After a month-long hiatus, I made a return appearance on ReadWriteTalk’s fortnightly podcast RWW Live hosted by Sean Ammirati. In this latest episode we focused on mobile app development and platforms, and joining regular contributors Richard MacManus and Marshall Kirkpatrick (ReadWriteWeb), along with Sean and myself, were special guests Loke Uei Tan, Tech Product Manager from Windows Mobile, Tom Conrad, CTO of Pandora, and Ben Strackany from mobile development company DevelopmentNow.
What ensued was a lively conversation about the challenge of building mobile apps based on the number of different devices and platforms, and that’s before you factor in the carriers. From a technical point of view, a lack of a standard platform poses a real challenge, not dissimilar to the early days of developing for the web, or as one of our guests suggested, writing software for the Mac back in 1984!
But perhaps even more problematic is the love/hate relationship with mobile carriers that developers have to contend with. Tom Conrad, CTO of Pandora, spoke of the benefits of getting a mobile app “on deck”, industry jargon for having it pre-installed on handsets or promoted and sold through the carrier’s own portal, versus the real possibility that if an app like Pandora (Internet radio) tried to go-it-alone (“off deck”) it might be blocked by carriers because of its high bandwidth use.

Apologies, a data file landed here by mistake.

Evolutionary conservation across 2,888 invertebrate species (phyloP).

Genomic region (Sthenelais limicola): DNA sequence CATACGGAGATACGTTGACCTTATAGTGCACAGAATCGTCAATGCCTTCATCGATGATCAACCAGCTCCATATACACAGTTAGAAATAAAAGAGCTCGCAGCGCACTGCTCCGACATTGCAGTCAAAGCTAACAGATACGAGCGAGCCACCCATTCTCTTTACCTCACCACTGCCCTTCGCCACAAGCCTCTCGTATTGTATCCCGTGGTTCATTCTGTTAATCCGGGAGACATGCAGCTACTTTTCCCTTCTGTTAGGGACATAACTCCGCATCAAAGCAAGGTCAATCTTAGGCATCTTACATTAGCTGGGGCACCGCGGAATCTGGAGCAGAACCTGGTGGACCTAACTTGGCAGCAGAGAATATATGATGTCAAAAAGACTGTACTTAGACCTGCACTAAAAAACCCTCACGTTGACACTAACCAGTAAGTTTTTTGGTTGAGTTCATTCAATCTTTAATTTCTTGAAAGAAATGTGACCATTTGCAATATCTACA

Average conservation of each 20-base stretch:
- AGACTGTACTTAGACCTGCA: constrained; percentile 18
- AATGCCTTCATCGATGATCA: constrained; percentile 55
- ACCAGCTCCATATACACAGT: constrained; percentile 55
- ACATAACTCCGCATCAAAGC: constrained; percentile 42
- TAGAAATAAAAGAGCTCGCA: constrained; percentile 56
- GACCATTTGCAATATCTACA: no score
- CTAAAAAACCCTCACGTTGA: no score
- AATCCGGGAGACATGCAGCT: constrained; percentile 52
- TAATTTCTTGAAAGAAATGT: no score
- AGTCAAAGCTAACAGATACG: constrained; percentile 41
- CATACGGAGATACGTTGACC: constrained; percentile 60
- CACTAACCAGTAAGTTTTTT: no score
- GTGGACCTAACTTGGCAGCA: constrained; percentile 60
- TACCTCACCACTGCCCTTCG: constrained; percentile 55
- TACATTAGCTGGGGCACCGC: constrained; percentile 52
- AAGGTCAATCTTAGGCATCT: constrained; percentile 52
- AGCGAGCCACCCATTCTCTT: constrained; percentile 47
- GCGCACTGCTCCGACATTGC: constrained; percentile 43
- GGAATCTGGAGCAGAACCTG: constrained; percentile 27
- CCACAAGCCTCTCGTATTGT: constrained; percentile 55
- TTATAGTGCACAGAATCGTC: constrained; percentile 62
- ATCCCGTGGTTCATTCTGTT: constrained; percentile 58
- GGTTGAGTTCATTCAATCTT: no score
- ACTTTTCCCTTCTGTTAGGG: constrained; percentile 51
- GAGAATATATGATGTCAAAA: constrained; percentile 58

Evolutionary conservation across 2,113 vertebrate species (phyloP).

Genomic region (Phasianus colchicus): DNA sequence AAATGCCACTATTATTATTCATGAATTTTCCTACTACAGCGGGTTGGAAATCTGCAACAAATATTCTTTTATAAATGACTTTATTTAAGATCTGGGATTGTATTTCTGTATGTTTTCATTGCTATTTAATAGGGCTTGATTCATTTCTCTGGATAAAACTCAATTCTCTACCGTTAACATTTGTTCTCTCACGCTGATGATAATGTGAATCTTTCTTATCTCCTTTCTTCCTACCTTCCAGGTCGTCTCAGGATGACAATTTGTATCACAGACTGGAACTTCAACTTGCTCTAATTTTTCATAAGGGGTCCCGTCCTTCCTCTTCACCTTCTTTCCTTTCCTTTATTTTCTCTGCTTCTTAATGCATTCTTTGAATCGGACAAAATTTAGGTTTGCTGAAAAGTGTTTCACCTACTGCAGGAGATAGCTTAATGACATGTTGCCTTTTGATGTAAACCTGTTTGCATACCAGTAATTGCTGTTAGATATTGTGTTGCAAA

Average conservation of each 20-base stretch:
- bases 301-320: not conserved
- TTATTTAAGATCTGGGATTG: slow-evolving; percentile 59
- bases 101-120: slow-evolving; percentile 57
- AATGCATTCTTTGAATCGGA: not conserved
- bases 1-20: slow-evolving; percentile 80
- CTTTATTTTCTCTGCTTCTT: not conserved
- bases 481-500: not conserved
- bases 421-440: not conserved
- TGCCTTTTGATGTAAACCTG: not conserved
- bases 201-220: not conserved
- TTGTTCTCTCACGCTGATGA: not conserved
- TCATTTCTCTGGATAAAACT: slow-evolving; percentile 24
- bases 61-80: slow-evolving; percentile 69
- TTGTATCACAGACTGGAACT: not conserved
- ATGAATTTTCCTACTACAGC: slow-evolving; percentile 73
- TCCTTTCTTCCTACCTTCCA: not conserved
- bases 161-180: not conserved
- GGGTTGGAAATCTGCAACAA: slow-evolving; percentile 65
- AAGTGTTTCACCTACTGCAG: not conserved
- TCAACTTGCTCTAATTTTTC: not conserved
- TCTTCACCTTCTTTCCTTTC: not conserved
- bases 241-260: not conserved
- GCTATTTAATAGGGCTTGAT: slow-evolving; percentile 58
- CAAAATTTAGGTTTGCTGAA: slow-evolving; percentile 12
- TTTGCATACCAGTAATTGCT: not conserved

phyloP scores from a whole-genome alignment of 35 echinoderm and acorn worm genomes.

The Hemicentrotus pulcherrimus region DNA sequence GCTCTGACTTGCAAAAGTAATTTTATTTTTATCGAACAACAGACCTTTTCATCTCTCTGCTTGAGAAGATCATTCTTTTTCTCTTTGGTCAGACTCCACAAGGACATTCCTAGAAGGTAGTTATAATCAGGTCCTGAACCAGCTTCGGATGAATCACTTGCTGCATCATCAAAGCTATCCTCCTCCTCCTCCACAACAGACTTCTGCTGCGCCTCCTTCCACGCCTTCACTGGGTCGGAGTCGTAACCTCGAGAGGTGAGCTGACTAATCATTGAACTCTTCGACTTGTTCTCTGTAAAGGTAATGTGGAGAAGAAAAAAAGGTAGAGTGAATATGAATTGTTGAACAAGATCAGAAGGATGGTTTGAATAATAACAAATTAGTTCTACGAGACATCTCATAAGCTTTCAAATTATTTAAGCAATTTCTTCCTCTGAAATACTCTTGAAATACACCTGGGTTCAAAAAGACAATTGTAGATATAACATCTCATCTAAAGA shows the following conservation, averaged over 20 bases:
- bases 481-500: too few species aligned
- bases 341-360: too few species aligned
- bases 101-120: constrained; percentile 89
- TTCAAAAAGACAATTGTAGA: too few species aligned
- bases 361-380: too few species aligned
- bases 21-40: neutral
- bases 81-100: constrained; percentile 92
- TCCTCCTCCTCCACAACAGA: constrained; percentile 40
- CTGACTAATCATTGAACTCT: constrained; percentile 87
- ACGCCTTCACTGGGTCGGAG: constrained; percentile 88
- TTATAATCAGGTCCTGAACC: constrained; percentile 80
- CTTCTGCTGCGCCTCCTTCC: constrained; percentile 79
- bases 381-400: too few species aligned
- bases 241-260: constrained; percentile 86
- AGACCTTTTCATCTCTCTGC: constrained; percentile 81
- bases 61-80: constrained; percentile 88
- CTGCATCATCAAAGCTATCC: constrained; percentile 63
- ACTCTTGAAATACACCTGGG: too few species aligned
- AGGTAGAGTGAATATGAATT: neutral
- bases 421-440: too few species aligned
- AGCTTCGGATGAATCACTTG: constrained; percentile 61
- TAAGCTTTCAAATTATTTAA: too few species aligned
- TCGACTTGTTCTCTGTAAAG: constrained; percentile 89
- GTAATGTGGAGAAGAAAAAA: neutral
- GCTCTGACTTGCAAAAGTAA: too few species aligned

On that note, all of our guests (including Loke from Microsoft) acknowledged how revolutionary the iPhone has been in terms of the amount of power Apple has wrested from its partner carriers (software updates, an app store, and a direct billing relationship with customers), along with building a robust development platform and eco-system in such a short time. It’s also doing wonders in educationg consumers about the benefits of mobile apps.
This lead to a great discussion about the dilemma that carriers face moving forward: the fear that they will eventually become a “dumb pipe” selling commodity services such as voice and data at commodity prices with little or no differentiation. The challenge over the next few years is for the carriers to find ways to add value by working with app developers and building new services, perhaps based on subscription models or mobile advertising, rather than become consigned to being just a mobile ISP.
In other words, if phones are really going to get smarter, carriers will have to get dumber.
You can listen to the full podcast over at ReadWriteTalk.